It’s funny how much interesting and less goofy this book is than the movie version that was rightfully panned in the mid90s. Although, I will say that I loved it because it came at a time that was woefully underserved in terms of good post-apocalyptic stories out there in the mainstream.
The book takes places after such a collapse and involves a man named Gordon travelling from town to town in the Pacific Northwest, which should rightfully give you some Ursula K Leguin vibes. He comes across a dead postal carrier and takes up the accouterments of the trade and begins delivering mail. Because of the itinerant nature of the job and his attitude, the book travels with him from town to town and is sort of fractured in terms of plot and pacing in this way.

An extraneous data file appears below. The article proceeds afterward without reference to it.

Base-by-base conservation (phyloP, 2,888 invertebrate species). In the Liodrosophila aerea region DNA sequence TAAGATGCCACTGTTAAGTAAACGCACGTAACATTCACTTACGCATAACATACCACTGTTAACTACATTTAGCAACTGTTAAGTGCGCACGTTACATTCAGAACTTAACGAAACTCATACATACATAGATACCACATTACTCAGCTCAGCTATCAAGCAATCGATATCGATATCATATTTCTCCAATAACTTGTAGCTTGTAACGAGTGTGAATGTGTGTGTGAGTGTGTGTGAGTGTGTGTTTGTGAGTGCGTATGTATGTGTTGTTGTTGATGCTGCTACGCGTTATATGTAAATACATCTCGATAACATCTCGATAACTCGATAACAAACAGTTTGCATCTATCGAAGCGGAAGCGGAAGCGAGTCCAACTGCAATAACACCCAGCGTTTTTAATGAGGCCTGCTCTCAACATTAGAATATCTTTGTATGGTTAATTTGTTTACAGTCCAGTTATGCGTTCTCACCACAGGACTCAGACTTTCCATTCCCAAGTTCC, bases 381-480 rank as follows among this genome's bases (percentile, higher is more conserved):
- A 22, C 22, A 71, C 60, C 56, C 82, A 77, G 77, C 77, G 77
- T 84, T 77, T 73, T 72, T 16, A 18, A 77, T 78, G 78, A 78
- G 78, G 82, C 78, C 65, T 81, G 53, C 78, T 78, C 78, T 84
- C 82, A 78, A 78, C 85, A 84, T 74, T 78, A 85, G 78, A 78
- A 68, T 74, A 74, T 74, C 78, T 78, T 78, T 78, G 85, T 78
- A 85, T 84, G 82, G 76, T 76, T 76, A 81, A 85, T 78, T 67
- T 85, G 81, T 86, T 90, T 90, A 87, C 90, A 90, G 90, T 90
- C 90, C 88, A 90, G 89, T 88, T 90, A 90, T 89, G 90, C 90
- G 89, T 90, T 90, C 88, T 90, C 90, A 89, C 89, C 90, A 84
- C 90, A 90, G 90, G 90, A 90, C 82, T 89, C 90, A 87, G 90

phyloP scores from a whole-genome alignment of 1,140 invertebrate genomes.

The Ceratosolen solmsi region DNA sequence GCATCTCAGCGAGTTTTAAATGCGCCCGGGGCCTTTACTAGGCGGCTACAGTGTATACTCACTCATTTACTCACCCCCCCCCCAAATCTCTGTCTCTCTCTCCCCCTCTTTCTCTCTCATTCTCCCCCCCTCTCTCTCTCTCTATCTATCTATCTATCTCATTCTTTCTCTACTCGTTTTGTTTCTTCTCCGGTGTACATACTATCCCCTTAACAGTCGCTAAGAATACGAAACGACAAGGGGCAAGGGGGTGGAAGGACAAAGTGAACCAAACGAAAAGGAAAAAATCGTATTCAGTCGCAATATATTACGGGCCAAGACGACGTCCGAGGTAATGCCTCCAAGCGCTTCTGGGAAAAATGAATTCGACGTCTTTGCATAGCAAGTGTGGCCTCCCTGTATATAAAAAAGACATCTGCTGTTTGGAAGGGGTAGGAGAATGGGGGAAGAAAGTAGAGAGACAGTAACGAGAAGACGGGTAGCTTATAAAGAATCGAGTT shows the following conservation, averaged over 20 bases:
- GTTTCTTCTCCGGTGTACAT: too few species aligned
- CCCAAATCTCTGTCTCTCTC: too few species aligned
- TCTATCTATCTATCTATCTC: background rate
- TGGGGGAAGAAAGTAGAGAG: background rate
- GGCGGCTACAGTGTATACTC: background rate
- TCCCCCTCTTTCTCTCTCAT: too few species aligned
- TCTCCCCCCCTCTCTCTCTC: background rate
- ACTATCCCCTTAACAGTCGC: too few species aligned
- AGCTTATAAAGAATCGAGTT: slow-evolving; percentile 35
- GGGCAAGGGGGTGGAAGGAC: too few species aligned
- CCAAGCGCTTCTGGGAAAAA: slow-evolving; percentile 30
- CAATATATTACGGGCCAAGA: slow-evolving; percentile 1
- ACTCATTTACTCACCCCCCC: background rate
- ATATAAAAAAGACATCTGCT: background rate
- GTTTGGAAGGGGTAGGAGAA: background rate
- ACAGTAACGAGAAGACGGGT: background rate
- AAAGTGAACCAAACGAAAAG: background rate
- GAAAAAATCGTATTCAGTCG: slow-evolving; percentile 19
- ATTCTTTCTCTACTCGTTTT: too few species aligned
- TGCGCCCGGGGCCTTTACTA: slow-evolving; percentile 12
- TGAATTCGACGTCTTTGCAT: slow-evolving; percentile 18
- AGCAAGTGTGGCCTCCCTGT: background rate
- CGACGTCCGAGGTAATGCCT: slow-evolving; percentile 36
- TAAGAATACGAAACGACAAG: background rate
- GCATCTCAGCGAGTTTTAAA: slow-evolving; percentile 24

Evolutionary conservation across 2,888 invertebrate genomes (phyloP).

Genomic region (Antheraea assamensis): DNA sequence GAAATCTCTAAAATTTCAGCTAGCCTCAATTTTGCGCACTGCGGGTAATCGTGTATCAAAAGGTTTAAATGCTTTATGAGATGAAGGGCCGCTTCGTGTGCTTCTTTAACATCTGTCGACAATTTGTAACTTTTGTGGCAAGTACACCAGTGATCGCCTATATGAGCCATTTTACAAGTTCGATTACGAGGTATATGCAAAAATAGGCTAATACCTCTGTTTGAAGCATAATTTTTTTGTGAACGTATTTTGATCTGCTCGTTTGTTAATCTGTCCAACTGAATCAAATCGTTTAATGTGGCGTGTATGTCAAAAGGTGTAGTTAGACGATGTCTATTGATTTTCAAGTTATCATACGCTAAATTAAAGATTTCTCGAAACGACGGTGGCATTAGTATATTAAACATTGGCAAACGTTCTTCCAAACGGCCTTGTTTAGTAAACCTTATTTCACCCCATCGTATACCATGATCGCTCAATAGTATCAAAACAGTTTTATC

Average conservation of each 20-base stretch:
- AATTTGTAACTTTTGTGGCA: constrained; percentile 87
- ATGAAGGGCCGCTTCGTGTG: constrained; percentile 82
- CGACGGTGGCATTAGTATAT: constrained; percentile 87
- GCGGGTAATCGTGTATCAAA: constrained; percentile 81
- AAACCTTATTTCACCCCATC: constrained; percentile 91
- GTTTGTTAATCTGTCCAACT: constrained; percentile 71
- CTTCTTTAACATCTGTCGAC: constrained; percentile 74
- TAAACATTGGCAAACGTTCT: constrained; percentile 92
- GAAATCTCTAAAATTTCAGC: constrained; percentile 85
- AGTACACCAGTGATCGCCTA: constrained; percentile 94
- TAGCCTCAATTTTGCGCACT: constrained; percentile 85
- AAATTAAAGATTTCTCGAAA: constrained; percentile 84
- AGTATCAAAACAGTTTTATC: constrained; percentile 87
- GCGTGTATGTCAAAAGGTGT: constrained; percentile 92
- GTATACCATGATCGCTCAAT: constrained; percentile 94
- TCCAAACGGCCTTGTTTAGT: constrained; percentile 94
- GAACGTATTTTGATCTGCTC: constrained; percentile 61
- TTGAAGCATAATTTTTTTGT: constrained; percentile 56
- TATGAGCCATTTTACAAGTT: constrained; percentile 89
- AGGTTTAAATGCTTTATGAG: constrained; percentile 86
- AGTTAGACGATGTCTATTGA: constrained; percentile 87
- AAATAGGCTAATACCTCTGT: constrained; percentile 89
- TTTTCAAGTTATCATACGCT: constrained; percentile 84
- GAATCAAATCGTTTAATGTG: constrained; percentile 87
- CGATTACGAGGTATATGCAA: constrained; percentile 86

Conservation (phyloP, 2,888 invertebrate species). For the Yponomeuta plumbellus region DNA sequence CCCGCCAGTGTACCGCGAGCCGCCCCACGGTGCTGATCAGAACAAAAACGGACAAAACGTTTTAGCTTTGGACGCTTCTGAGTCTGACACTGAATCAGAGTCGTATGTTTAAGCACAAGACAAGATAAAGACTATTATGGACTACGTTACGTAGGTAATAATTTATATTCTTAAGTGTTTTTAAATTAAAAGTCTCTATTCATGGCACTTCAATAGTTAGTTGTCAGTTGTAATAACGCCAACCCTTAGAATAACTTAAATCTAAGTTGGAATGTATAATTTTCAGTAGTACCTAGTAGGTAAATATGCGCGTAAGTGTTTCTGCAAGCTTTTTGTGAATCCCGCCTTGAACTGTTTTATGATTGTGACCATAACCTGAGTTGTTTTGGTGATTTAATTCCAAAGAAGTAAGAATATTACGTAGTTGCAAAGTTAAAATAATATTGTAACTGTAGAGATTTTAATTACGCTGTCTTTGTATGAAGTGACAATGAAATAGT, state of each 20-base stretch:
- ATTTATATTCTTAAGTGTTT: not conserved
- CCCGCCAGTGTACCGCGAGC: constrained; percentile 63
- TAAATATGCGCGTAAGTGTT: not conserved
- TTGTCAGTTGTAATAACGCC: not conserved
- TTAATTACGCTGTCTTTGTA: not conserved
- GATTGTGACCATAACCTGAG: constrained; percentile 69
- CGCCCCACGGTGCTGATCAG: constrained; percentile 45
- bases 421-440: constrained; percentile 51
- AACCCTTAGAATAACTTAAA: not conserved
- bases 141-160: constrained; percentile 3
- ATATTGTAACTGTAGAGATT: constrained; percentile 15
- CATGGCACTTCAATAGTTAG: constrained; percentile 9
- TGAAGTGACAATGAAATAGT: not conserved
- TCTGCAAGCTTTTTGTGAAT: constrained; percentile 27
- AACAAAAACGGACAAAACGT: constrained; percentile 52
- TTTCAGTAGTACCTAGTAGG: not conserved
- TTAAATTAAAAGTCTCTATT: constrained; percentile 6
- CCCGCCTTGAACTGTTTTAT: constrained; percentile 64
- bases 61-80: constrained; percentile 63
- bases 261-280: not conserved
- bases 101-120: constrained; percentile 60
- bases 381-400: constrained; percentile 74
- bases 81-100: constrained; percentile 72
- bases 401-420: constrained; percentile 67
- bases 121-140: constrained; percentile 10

The book ultimately is about the ways in which society hangs together and what kinds of public goods and basic human connections are needed. I feel that there’s some sense that many many people would both want and adhere to basic human dignity and decency once the crisis parts of a collapse has passed. And this book makes the same basic argument. It shares a lot of similarity to a book like The Road by Cormac McCarthy, but I think that book is darker and a little cynical (I oddly don’t find it entirely cynical) and this book is dark to an extent and oddly hopeful (but I don’t find it expressly hopeful). It’s more about the kinds of undeniable ways people will still cling to the semblance society.